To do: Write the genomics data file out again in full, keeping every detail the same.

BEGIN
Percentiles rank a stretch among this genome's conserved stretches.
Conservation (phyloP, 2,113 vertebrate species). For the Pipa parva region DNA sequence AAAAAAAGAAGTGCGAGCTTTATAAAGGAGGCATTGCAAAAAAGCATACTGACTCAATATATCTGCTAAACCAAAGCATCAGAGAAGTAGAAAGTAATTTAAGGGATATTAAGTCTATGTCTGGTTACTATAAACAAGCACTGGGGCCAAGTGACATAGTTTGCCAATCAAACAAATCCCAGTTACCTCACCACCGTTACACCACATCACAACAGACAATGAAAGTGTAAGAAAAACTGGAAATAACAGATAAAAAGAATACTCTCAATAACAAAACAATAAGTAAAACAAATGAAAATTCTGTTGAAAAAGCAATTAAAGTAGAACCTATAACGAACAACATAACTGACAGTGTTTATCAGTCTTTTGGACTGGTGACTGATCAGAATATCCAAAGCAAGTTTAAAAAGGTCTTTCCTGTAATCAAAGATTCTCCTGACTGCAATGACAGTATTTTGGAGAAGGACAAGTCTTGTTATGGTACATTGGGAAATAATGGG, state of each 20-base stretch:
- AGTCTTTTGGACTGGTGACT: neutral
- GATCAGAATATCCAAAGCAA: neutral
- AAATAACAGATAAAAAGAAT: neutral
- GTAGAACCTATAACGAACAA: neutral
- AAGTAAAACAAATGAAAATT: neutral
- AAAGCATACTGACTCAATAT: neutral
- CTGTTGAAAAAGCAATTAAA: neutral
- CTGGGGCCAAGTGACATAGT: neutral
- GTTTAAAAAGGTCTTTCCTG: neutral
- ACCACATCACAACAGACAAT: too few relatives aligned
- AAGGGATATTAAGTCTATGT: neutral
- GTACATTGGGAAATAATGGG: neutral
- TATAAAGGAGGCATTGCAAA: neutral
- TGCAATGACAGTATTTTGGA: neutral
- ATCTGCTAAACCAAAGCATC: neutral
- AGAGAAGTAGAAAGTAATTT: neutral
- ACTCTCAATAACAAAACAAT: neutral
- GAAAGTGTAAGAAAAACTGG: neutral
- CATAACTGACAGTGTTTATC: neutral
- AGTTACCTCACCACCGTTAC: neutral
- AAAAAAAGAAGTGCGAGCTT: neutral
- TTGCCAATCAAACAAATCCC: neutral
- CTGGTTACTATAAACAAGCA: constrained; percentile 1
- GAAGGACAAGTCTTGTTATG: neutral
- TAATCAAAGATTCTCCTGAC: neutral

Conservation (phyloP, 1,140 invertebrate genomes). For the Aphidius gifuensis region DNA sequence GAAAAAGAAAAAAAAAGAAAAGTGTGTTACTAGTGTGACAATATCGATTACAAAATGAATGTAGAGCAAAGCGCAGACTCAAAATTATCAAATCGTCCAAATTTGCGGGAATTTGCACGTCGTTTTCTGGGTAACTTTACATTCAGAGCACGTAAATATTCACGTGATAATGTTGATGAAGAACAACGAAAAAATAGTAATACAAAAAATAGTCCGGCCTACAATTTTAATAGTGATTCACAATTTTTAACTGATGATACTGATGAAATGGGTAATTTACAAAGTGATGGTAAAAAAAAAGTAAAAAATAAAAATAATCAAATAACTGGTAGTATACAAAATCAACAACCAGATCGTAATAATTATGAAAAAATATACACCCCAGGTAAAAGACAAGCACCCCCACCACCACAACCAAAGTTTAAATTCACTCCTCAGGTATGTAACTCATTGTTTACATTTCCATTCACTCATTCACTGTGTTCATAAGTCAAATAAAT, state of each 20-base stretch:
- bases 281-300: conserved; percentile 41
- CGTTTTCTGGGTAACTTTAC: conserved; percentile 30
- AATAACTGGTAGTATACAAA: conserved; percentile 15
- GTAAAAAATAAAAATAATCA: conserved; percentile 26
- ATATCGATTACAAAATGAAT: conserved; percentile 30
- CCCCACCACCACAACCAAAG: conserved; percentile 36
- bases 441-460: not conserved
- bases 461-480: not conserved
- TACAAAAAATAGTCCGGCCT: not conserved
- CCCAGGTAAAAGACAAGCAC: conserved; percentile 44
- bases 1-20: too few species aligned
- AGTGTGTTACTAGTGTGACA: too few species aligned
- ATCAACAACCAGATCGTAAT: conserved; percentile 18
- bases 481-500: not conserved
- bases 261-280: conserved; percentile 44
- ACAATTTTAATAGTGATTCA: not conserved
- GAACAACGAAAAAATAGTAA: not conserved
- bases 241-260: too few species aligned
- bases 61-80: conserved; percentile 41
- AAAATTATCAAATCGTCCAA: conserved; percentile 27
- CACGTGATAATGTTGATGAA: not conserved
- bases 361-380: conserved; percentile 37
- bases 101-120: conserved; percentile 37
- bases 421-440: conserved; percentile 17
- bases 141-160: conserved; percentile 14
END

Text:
Percentiles rank a stretch among this genome's conserved stretches.
Conservation (phyloP, 2,113 vertebrate species). For the Pipa parva region DNA sequence AAAAAAAGAAGTGCGAGCTTTATAAAGGAGGCATTGCAAAAAAGCATACTGACTCAATATATCTGCTAAACCAAAGCATCAGAGAAGTAGAAAGTAATTTAAGGGATATTAAGTCTATGTCTGGTTACTATAAACAAGCACTGGGGCCAAGTGACATAGTTTGCCAATCAAACAAATCCCAGTTACCTCACCACCGTTACACCACATCACAACAGACAATGAAAGTGTAAGAAAAACTGGAAATAACAGATAAAAAGAATACTCTCAATAACAAAACAATAAGTAAAACAAATGAAAATTCTGTTGAAAAAGCAATTAAAGTAGAACCTATAACGAACAACATAACTGACAGTGTTTATCAGTCTTTTGGACTGGTGACTGATCAGAATATCCAAAGCAAGTTTAAAAAGGTCTTTCCTGTAATCAAAGATTCTCCTGACTGCAATGACAGTATTTTGGAGAAGGACAAGTCTTGTTATGGTACATTGGGAAATAATGGG, state of each 20-base stretch:
- AGTCTTTTGGACTGGTGACT: neutral
- GATCAGAATATCCAAAGCAA: neutral
- AAATAACAGATAAAAAGAAT: neutral
- GTAGAACCTATAACGAACAA: neutral
- AAGTAAAACAAATGAAAATT: neutral
- AAAGCATACTGACTCAATAT: neutral
- CTGTTGAAAAAGCAATTAAA: neutral
- CTGGGGCCAAGTGACATAGT: neutral
- GTTTAAAAAGGTCTTTCCTG: neutral
- ACCACATCACAACAGACAAT: too few relatives aligned
- AAGGGATATTAAGTCTATGT: neutral
- GTACATTGGGAAATAATGGG: neutral
- TATAAAGGAGGCATTGCAAA: neutral
- TGCAATGACAGTATTTTGGA: neutral
- ATCTGCTAAACCAAAGCATC: neutral
- AGAGAAGTAGAAAGTAATTT: neutral
- ACTCTCAATAACAAAACAAT: neutral
- GAAAGTGTAAGAAAAACTGG: neutral
- CATAACTGACAGTGTTTATC: neutral
- AGTTACCTCACCACCGTTAC: neutral
- AAAAAAAGAAGTGCGAGCTT: neutral
- TTGCCAATCAAACAAATCCC: neutral
- CTGGTTACTATAAACAAGCA: constrained; percentile 1
- GAAGGACAAGTCTTGTTATG: neutral
- TAATCAAAGATTCTCCTGAC: neutral

Conservation (phyloP, 1,140 invertebrate genomes). For the Aphidius gifuensis region DNA sequence GAAAAAGAAAAAAAAAGAAAAGTGTGTTACTAGTGTGACAATATCGATTACAAAATGAATGTAGAGCAAAGCGCAGACTCAAAATTATCAAATCGTCCAAATTTGCGGGAATTTGCACGTCGTTTTCTGGGTAACTTTACATTCAGAGCACGTAAATATTCACGTGATAATGTTGATGAAGAACAACGAAAAAATAGTAATACAAAAAATAGTCCGGCCTACAATTTTAATAGTGATTCACAATTTTTAACTGATGATACTGATGAAATGGGTAATTTACAAAGTGATGGTAAAAAAAAAGTAAAAAATAAAAATAATCAAATAACTGGTAGTATACAAAATCAACAACCAGATCGTAATAATTATGAAAAAATATACACCCCAGGTAAAAGACAAGCACCCCCACCACCACAACCAAAGTTTAAATTCACTCCTCAGGTATGTAACTCATTGTTTACATTTCCATTCACTCATTCACTGTGTTCATAAGTCAAATAAAT, state of each 20-base stretch:
- bases 281-300: conserved; percentile 41
- CGTTTTCTGGGTAACTTTAC: conserved; percentile 30
- AATAACTGGTAGTATACAAA: conserved; percentile 15
- GTAAAAAATAAAAATAATCA: conserved; percentile 26
- ATATCGATTACAAAATGAAT: conserved; percentile 30
- CCCCACCACCACAACCAAAG: conserved; percentile 36
- bases 441-460: not conserved
- bases 461-480: not conserved
- TACAAAAAATAGTCCGGCCT: not conserved
- CCCAGGTAAAAGACAAGCAC: conserved; percentile 44
- bases 1-20: too few species aligned
- AGTGTGTTACTAGTGTGACA: too few species aligned
- ATCAACAACCAGATCGTAAT: conserved; percentile 18
- bases 481-500: not conserved
- bases 261-280: conserved; percentile 44
- ACAATTTTAATAGTGATTCA: not conserved
- GAACAACGAAAAAATAGTAA: not conserved
- bases 241-260: too few species aligned
- bases 61-80: conserved; percentile 41
- AAAATTATCAAATCGTCCAA: conserved; percentile 27
- CACGTGATAATGTTGATGAA: not conserved
- bases 361-380: conserved; percentile 37
- bases 101-120: conserved; percentile 37
- bases 421-440: conserved; percentile 17
- bases 141-160: conserved; percentile 14